Passing of evolutionary theorist puts his work in the spotlight
On Monday, May 20 Stephen Jay Gould, a Harvard professor, a prolific science writer and perhaps the most popular evolutionist in the world died after a long battle with cancer at the age of 60. Much can be learned from the life and works of this man. Among other things he wrote over 1000 technical science papers and over 20 books, the latest of which was 1433 pages long entitled, "The Structure of Evolutionary Theory." He is being described as "paleontology's public intellectual," "a brilliant scholar, whose research helped redefine our notion of who we are and where we came from" and "one of the greatest explainers of science of all time."
Gould, however, was not without his critics, even in his own field of study. In 1972 Gould and Niles Eldredge, a former student, pioneered a radically new theory of evolution which they called, "punctuated equilibrium." Their observations led them to conclude what creationists had been proclaiming for years--that the fossil record did not show evidence of gradual change and that transitional forms are absent. Gould admitted, "All paleontologists know that the fossil record contains precious little in the way of intermediate forms; transitions between major groups are characteristically abrupt."
Opposing traditional Darwinism, they proposed that the fossil record represents years of stasis, of staying the same. Thus, the word, "equilibrium." Then, they suggest, changes occur in small "founder" populations relatively rapidly, that is, in thousands of years not millions of years. Many evolutionists like Darwinian fundamentalist Richard Dawkins strongly opposed this concept from the beginning. Even so, disagreements were not amplified to the general public; there's nothing like a common enemy to bring unity and creationism is that enemy.
Gould vigorously opposed creationism from debates to the Supreme Court. He was known as an atheist/agnostic, or more specifically a Marxist and held no punches when he criticized Christianity. However, instead of flagrantly promoting atheism he attempted to pacify Christians by strongly promoting a concept he called, "non-overlapping magisteria." In truth, this is an anti-Christian claim that science and religion do not overlap; science deals with the real world and religion deals only with ethics, values and morals. Phillip Johnson identified the danger of Gould's conclusions as many accept them. He described Gould's idea as, "a tissue of half-truths aimed at putting the religious people to sleep, or luring them into a 'dialogue' on terms set by the materialists." Gould dismissed the Bible as just "moral tales" stating in an interview, "I think the notion that we are all in the bosom of Abraham or are in God's embracing love is-look, it's a tough life and if you can delude yourself into thinking that there's all some warm and fuzzy meaning to it all, it's enormously comforting. But I do think it's just a story we tell ourselves."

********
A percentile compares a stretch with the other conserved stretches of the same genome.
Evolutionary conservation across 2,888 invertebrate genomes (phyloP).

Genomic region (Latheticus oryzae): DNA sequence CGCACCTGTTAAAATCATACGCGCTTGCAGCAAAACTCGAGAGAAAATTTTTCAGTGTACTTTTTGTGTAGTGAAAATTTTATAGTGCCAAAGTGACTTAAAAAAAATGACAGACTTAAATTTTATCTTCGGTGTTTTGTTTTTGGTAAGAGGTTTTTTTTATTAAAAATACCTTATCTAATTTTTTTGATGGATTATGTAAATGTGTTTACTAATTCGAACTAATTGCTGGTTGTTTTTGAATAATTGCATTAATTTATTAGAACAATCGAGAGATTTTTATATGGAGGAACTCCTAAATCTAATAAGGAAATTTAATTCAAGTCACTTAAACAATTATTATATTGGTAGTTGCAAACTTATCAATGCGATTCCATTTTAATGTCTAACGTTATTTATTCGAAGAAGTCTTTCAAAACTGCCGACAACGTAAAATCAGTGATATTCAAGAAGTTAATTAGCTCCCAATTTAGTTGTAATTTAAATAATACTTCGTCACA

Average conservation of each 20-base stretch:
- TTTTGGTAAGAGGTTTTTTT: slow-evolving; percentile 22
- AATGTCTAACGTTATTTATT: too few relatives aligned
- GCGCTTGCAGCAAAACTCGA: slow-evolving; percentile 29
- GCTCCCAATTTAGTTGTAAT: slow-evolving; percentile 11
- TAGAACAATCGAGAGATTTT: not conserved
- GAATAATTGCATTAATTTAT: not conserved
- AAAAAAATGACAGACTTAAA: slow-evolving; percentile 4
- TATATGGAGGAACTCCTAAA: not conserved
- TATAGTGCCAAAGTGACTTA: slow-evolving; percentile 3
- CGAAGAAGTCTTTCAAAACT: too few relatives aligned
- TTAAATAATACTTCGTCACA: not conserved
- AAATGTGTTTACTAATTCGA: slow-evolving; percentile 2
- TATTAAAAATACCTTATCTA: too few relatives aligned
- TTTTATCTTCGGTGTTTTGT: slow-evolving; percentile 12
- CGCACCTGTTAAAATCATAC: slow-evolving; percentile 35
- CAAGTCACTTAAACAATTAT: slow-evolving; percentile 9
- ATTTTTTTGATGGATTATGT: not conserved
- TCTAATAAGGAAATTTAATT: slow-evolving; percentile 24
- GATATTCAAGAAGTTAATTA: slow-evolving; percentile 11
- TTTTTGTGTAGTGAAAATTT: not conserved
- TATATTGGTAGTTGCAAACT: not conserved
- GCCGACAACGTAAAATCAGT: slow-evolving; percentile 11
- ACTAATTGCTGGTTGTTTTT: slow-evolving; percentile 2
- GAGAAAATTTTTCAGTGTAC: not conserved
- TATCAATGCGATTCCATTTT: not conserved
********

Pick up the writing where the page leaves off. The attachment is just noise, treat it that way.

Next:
Ironically, Gould freely allowed his atheism to influence science, but objected vehemently to Christians interpreting science based on their biblical presuppositions. If they did so, they were to keep it to themselves and his view of reality was the only one allowed out in public.
Gould was also greatly annoyed by those Christians that he said "hijacked" his theory for their own ends. However, after years of arguing against evolutionary gradualism, creationists now had to argue against "catastrophic" evolution! Even so, despite any inadvertent agreement, biblical creationism cannot accommodate the claims of punctuated equilibrium.
Gould based his belief on the conclusion that evolution was true because of his belief that evolution was true. With little experimental evidence for punctuated equilibrium, the theory survived on the prestige of his name and his irrefutable explanation that evolution occurred in the past too fast for it to be observed in the fossil record. The beauty of punctuated equilibrium is that it can accommodate any find in paleontology and avoid the tests of real science.
Finally, Gould was reported to have said recently during his illness, "Not yet, Lord, not yet." Perhaps, and hopefully, he did accept Jesus Christ as his Lord. Maybe, however, he just turned to his own idea of God for a "warm and fuzzy" comforting feeling. Regardless, it is distressing to see such an intellect reject God so fiercely in his lifetime. In addition, it is sad to see such veneration given to a man that spent so much of his life and work opposing biblical Christianity and the God of the creation that he studied.
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Originally published in the Rockdale/Newton Citizen